Internet

To be fair, the introduction of the Internet didn’t solely affect real estate; the entire world was given the ability to communicate instantaneously with one another and, naturally, this astounding technology greatly impacted various aspects of society. It’s not everyday that such a versatile and unique invention comes along, so when the Internet was created and then permeated throughout the public, it changed almost every major industry, real estate included.

 

Like most professional industries, real estate was impacted greatly by email. Before then, realtors could only communicate via telephone, physical mail or in person. With email, realtors and clients could communicate at all hours of the day, instantaneously. But the biggest advancement for real estate has to be the ability to utilize online real estate sites for listing and buying homes. The Internet allowed for sellers, buyers and realtors to truly take control of their listings. Sellers can upload photos of their listings to sites like Zillow or Homes and give potential buyers an idea of the home before they even visit for a showing; buyers can get great feedback on realtors from actual users in order to make informed decisions; the Internet truly allowed for major progressions in real estate that helped streamline the process of buying and selling a home.

 

Social Media
Without the Internet, we wouldn’t have social media, but I still feel as though social media has become its own separate entity. It may be hard to believe it, but social media in its most basic form, was invented in 1997 with the creation of a website called Six Degrees. Since then, we’ve had a complete digital and social revolution with sites and applications like Facebook, Twitter and Instagram taking over the majority of the world’s Internet users. Coincidentally, each of these social media profiles has allowed for new and exciting ways for realtors to reach out to potential buyers. With Facebook, realtors can host live viewings of their listings and showcase the house to hundreds of viewers in order to accommodate almost any schedule; with Twitter, realtors can give quick updates to listings in real-time; with Instagram, realtors can host a variety of videos and photos of their listings. And each of these platforms allows for realtors to communicate directly with their clients at all times.

 

There have been a bevy of technologies to release that have drastically impacted real estate, however, I feel as though these two technologies have done the industry a great deal of service. I may discuss these other technologies in a later blog.

Why Your Realtor Won’t Sell Your House

You’re ready for a change of scenery, either because of work or simply through your sheer power of will; you want to sell your house. So, you look for a realtor, and no matter how hard you try, not a single one seems interested in selling your home. This may seem odd since most people assume that all realtors are begging for houses to sell, but that is simply not the case. There are many factors and variables that can affect whether or not a realtor will even spend his or her time on your home. Here are a few reasons why a realtor wouldn’t want to work with you.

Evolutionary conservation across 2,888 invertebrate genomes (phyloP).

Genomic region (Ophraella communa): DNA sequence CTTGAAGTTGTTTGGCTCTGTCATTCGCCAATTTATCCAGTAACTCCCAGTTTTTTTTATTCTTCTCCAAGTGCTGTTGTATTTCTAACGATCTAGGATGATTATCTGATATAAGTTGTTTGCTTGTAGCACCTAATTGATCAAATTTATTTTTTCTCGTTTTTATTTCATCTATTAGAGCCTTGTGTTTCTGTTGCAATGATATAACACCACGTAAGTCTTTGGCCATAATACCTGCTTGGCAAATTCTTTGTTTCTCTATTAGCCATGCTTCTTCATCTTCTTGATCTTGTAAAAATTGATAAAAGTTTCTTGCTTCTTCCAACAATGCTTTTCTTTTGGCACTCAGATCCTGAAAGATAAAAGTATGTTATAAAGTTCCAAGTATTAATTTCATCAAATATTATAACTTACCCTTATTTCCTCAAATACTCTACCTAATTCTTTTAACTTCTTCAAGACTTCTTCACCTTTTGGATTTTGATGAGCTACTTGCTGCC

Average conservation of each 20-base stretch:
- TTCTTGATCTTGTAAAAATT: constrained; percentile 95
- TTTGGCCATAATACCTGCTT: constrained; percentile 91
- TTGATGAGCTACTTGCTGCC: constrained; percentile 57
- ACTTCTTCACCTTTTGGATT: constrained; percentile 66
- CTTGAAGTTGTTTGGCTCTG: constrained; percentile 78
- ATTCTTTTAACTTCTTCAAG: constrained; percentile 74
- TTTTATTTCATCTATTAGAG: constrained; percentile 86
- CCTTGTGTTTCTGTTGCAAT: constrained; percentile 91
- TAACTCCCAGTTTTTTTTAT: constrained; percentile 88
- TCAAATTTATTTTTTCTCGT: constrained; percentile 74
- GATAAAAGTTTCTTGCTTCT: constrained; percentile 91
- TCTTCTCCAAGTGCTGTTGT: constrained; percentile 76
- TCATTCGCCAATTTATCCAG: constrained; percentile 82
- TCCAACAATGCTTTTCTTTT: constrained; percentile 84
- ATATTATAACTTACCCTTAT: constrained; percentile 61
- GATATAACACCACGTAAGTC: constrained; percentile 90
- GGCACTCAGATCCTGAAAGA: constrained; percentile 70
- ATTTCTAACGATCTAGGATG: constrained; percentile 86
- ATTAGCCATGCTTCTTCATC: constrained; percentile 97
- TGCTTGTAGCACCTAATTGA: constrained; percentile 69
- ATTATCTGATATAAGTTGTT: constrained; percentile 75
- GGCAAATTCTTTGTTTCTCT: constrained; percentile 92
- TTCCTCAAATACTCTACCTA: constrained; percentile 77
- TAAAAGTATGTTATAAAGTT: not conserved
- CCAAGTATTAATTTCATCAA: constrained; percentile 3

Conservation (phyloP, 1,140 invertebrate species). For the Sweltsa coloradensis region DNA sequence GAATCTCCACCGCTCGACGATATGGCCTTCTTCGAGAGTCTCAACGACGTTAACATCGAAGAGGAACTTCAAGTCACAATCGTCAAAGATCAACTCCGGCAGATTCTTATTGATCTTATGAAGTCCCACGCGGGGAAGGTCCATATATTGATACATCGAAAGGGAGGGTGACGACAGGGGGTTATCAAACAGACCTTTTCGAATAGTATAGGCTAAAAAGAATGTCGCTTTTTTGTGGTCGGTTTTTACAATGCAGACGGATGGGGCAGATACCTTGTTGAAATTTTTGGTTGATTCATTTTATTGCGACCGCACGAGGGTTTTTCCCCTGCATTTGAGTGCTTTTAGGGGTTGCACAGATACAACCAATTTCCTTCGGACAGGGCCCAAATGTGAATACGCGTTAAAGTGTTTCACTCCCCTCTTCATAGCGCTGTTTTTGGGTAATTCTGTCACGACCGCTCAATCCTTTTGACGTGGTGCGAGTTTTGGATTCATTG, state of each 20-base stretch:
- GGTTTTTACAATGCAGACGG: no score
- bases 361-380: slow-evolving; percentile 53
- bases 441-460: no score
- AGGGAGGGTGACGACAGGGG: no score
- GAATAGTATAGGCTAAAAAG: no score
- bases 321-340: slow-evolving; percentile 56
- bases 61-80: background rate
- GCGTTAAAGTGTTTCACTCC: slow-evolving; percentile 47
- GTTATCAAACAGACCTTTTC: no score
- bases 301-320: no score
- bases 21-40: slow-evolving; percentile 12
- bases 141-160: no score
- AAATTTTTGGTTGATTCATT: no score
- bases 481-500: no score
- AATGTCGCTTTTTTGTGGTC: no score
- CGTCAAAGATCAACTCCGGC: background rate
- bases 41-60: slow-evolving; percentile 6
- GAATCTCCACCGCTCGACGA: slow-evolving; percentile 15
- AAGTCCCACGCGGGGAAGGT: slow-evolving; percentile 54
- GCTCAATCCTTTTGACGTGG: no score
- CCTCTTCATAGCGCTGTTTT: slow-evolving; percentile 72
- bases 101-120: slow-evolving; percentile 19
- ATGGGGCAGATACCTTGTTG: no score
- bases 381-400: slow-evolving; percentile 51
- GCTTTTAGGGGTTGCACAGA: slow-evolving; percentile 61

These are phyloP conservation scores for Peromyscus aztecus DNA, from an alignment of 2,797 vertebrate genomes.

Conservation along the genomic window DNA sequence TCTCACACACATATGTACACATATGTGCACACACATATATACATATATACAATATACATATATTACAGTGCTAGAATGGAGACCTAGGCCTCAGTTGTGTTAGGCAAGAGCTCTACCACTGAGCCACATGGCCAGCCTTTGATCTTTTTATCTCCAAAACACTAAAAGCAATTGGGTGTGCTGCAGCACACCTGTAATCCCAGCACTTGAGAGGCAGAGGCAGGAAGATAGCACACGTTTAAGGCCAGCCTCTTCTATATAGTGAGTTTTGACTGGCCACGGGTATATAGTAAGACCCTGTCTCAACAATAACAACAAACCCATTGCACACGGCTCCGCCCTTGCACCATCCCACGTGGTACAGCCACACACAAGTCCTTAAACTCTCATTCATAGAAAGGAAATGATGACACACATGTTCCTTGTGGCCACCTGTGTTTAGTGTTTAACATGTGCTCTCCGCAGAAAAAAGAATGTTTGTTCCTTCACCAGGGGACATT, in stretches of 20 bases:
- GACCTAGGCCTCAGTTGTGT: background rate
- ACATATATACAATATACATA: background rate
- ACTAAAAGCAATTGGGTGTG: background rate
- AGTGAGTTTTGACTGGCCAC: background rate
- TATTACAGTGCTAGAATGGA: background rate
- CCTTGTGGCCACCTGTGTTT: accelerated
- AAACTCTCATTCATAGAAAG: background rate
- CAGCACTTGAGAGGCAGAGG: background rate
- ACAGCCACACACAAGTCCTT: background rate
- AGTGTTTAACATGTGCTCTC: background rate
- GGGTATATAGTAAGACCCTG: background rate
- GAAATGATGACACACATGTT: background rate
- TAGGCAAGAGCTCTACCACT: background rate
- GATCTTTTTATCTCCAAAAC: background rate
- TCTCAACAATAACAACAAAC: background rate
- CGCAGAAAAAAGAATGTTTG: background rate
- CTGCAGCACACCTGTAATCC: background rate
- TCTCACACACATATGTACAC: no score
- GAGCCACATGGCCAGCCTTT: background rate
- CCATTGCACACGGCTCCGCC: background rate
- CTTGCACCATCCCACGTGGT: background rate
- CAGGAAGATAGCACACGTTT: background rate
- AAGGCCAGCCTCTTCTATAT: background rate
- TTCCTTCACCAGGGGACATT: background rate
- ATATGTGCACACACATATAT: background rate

Asking for too much

If you’re like most Americans, you’ve probably spent years in your house; you’ve renovated the kitchen, bathroom and master bedroom, you’ve painted the outside of the house and you’ve spent a great deal of time growing a beautiful garden outback. To you, your house is almost invaluable. Unfortunately, not everyone will see it this way. There are a bevy of factors that go into what determines the actual value of a house, and if you believe that your house is worth more than what your realtor does, then the agent will more than likely not bother. If the agent does decide to take on the listing, it could spend months on the market, which hurts his or her reputation.

 

You aren’t willing to show it

The best way to really entice potential buyers is by letting them into your house. Much like any other purchase, humans typically enjoy seeing something before they buy, especially when making such a large investment. Because of this, you need to be willing to show off your house. If you’ve put the time and work into it, then don’t be afraid to put it on display. Many sellers are afraid of theft and they opt out of showings, or they are not flexible in their showing hours. This can all make a realtor very wary of your home.

 

Your house is messy

This is incredibly plain and simple: if your house is unkempt and dirty, it makes the sell much harder. And realtors know this. While they can suggest that you clean it up before they take the listing, if you are unwilling to make the appropriate adjustments, they will more than likely skip altogether.

 

At the end of the day, realtors need to make a profit from the house that they are selling. If your home presents too many challenges, and you are unwilling to be flexible and reasonable, they will likely refuse to list your house. Take some of these tips, get out there and sell your house!